Boundaries Made Better


Boundaries Made Better

By Lily Ha November 7, 2022 11.07.2022 Share:
Anxiety Boundaries Communication Conflict Depression Exhaustion Expectations Relationships Self-care Vulnerability

Boundaries can be defined as needs and expectations that help us feel safe in our relationships.

Creating and practicing healthy boundaries leads to feeling respected, loved, and safe.  Boundaries indicate how you allow people to show up for you and how you show up for others. Communicating our needs and expectations promotes wellness and is a fundamental part of interacting in our relationships in a safe, comfortable way.

Boundaries are needed when you:

  • Feel overwhelmed
  • Feel stressed
  • Feel resentment
  • Feel burned out
  • Have no time for yourself
  • Avoid interactions and/or phone calls with others who may ask something of you

Learning to be assertive about your expectations and needs with others, work, social media, etc. can help you manage feelings of stress, anxiety, and depression and help with your emotional, mental, and physical well-being.

One major sign of boundary issues is not having time to take care of or do anything for yourself.  On airplanes, we are reminded that it is important to put on our own oxygen mask before we help others.  In our lives, the same sentiment applies – by paying attention to and meeting your personal needs, you will have more energy for the people in your life.

Three Levels of a Boundary:

  • Porous boundaries are usually poorly expressed or not expressed at all. This leads to feeling depleted, depressed, and anxious (i.e. little to no emotional separation, not being able to say no, fear of being rejected, oversharing, and people-pleasing).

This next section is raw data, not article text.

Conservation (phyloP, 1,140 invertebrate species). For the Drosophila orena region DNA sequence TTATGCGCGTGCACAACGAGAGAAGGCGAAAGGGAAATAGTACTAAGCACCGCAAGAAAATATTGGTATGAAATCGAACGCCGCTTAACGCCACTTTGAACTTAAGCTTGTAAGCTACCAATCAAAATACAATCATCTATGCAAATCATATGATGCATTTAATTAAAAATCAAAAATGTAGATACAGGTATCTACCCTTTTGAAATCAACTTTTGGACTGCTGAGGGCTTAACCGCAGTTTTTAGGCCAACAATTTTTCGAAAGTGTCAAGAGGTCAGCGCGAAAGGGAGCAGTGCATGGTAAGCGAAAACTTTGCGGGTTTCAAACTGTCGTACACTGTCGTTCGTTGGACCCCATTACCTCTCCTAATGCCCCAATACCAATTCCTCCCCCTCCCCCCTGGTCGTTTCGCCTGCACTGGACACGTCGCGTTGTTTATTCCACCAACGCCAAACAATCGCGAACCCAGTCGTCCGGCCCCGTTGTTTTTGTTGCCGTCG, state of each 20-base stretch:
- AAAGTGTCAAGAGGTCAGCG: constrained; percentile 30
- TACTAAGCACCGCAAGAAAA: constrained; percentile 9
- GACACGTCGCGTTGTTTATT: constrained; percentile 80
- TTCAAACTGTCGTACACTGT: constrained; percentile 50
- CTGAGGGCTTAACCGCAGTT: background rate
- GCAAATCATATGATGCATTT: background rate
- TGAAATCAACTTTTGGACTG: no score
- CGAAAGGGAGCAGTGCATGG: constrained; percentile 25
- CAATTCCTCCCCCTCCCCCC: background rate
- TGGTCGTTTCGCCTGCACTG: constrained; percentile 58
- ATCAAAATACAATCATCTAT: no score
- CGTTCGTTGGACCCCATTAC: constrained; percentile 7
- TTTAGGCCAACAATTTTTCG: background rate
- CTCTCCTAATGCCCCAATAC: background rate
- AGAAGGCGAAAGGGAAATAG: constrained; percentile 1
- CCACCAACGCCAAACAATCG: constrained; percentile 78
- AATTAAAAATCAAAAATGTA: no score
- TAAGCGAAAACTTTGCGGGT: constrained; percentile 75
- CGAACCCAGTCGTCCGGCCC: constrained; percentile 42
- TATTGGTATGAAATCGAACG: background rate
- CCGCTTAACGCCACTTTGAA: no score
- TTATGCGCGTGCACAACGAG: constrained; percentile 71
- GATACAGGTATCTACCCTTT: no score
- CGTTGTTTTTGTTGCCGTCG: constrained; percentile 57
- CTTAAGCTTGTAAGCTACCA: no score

• Rigid boundaries are built to keep others out, protect oneself, and create distance (i.e. no sharing, fear of and lack of vulnerability, cutting people off).
  • Healthy boundaries require an awareness of your capacities and limitations and are expressed clearly (i.e. healthy level of vulnerability and sharing, being able to say no and receive a no from others without being hurt, and being clear about your personal values).

Setting healthy boundaries is easier said than done. However, with practice, this will become less difficult and the long-term benefits are absolutely worth it!  Setting boundaries requires communication and action.  Once you’re able to identify boundary issues in your life, you can start to implement boundaries in all aspects of your life (i.e. work).


For help setting healthy boundaries or if you would like to discuss any other matter in more detail, schedule an appointment with Lily Ha here.

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